Cornwall is England's most western county, positioned at the base of the West Country. It has unique and proud traditions and a huge amount of character. Its famous cream teas, stunning beaches, moors and castles and famous places such as St. Ives and Land's End all contribute to make it one of the most popular destinations in the UK.
Nowhere in the county is beyond reach with a car once you're there but it's worth looking for accommodation near the places and activities you're particularly looking forward to. Most Cornwall hotels tend to be locally owned rather than chains, although you will find a growing number of budget chain hotels in the county. There is also a growing number of boutique-style properties and eco-hotels are springing up here and there, so there's a good choice that's certain to fit your preference and budget.
Hotels tend to be centred around the beach resorts and towns, although you can find many great B&Bs in the countryside. There's plenty of self-catering accommodation of all types, from cosy flats to cottages suitable for large families and groups. If it's a beach holiday you're looking for then Cornwall may be the perfect location. You can take your pick from a huge range of Blue Flag beaches to sunbathe, build sand castles or perhaps try your hand at surfing. Falmouth, for instance, is a bustling university town with a great deal of charm. It has some lovely beaches, good surfing, delicious cream teas and plenty to occupy the whole family.
For those planning a surfing holiday, choosing accommodation near one of the popular surf beaches is a great idea. The scenery is particularly lovely in the area and the conditions on many beaches are some of the best in Europe. Whitsand Bay, for example, has four miles of beaches, is suitable for beginners and intermediate-level surfers and the challenges change with the weather, as is often the case. Another good place for surfers to stay might be St Austell. It's near several extremely popular surfing beaches and also has plenty to offer family or group members who prefer not to surf. Located on the Cornish Riviera, this small town is beautiful and charming. The St Austell brewery supplies good local ale to the area and the rest of the country. There's a good range of both standard high-street chains and fascinating independent shops. Don't forget to get out and about and visit the Eden Project and the lost gardens of Heligan while you're nearby. Both are fascinating days out.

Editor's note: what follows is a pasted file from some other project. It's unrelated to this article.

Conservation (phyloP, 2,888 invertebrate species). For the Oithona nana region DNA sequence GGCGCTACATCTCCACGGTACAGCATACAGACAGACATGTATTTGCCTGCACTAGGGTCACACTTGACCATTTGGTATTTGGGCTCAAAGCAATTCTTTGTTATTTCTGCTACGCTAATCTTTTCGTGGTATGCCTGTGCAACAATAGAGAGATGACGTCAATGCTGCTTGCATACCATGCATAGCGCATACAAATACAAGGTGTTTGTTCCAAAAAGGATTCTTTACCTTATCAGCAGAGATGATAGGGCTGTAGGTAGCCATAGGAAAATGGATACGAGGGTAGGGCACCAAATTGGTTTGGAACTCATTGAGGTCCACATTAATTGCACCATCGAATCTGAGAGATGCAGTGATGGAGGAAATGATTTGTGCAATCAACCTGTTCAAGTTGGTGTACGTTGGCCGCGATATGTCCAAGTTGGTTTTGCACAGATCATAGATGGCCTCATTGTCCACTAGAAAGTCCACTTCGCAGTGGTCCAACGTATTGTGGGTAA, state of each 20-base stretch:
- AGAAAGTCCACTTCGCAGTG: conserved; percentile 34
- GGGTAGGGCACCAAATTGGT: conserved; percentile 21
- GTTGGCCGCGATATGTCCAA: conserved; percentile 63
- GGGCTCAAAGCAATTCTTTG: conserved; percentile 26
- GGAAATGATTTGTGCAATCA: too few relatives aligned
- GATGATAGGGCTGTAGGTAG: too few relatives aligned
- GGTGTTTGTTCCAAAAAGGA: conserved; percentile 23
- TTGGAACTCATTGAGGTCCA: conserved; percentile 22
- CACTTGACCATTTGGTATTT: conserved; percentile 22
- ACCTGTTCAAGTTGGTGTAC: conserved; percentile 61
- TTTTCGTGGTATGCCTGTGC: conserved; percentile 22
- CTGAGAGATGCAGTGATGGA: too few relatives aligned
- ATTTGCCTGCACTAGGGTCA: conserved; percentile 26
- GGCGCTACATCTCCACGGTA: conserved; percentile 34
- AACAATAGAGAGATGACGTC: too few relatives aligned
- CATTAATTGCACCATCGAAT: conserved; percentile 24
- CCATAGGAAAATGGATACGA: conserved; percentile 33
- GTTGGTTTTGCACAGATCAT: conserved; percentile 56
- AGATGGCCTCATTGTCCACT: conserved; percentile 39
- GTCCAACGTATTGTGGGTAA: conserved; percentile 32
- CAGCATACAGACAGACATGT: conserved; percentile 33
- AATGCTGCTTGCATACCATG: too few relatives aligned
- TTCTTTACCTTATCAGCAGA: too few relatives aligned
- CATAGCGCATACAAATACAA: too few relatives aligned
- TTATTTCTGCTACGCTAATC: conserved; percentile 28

St Ives, too, is a good location to consider if you want a beach or fishing holiday. It's perhaps best known for the riddle "As I was going to St. Ives..", but it also contains one of the oldest pubs in Cornwall, dating from around 1312. It was the site of the first National Lifeboat Institution boathouse and is a Mecca for artists. It's a delightful town with plenty to offer. Other good town locations include: Wadebridge, a beautiful 14th-century market town with many historical points of interest; the fishing port of Looe, with its annual carnival and attractive harbour; Fowey, which has some fascinating traditional stories of being visited by St. Joseph and the infant Jesus; and Bude, which offers indoor and outdoor sports, a theme park and isn't far from Lundy Island.
Newquay, about halfway down the west coast of the county, is a prime spot for getting to the rest of Cornwall, so hotels here are a good idea if you'd like to see as much of the county as possible. It's also a lovely location in itself. Good for surfing and other water sports, it also has nine sandy beaches, a boating lake and hosts the popular 'Run to the sun' event each May.
Wherever you stay in Cornwall hotels are certain to offer a good Cornish cream tea, but don't miss out on the opportunity to sample several on your travels! Other musts on the list should include a trip to Tingagel Castle, with its absolutely stunning location and scenery. The castle features heavily in Arthurian legend. It's said to be the birthplace of King Arthur and the nearby Merlin's Cave was made famous by the writings of Tennyson. Or if you're of more scientific a mind then the observatory at Goonhilly has over 60 giant satellite dishes and makes for an educational day out.
For those who love walking holidays Land's End is ideal. It's also a good location from which to explore the old tin mines at Geevor. With lots of pretty harbours, the area is ideal too for bird spotters as well as walkers. Other good starting points for holidays involving lovely walks include Tamar Valley, Bodmin Moor or Helston. Each has its own character but all offer some truly lovely scenery and wildlife.
Cornwall is a lively place to visit all year round but there are certain times of the year that are particularly good, such as during the Golowan Festival that is held each year in Penzance. Golowan is, in the Cornish tongue, the word for the midsummer festival and while these festivals are held across the county, Penzance has been particularly successful at reviving the old traditions of the region. The festival is an experience to be remembered. Hotels in Cornwall will naturally be busy during this period, so do book early to avoid being disappointed.
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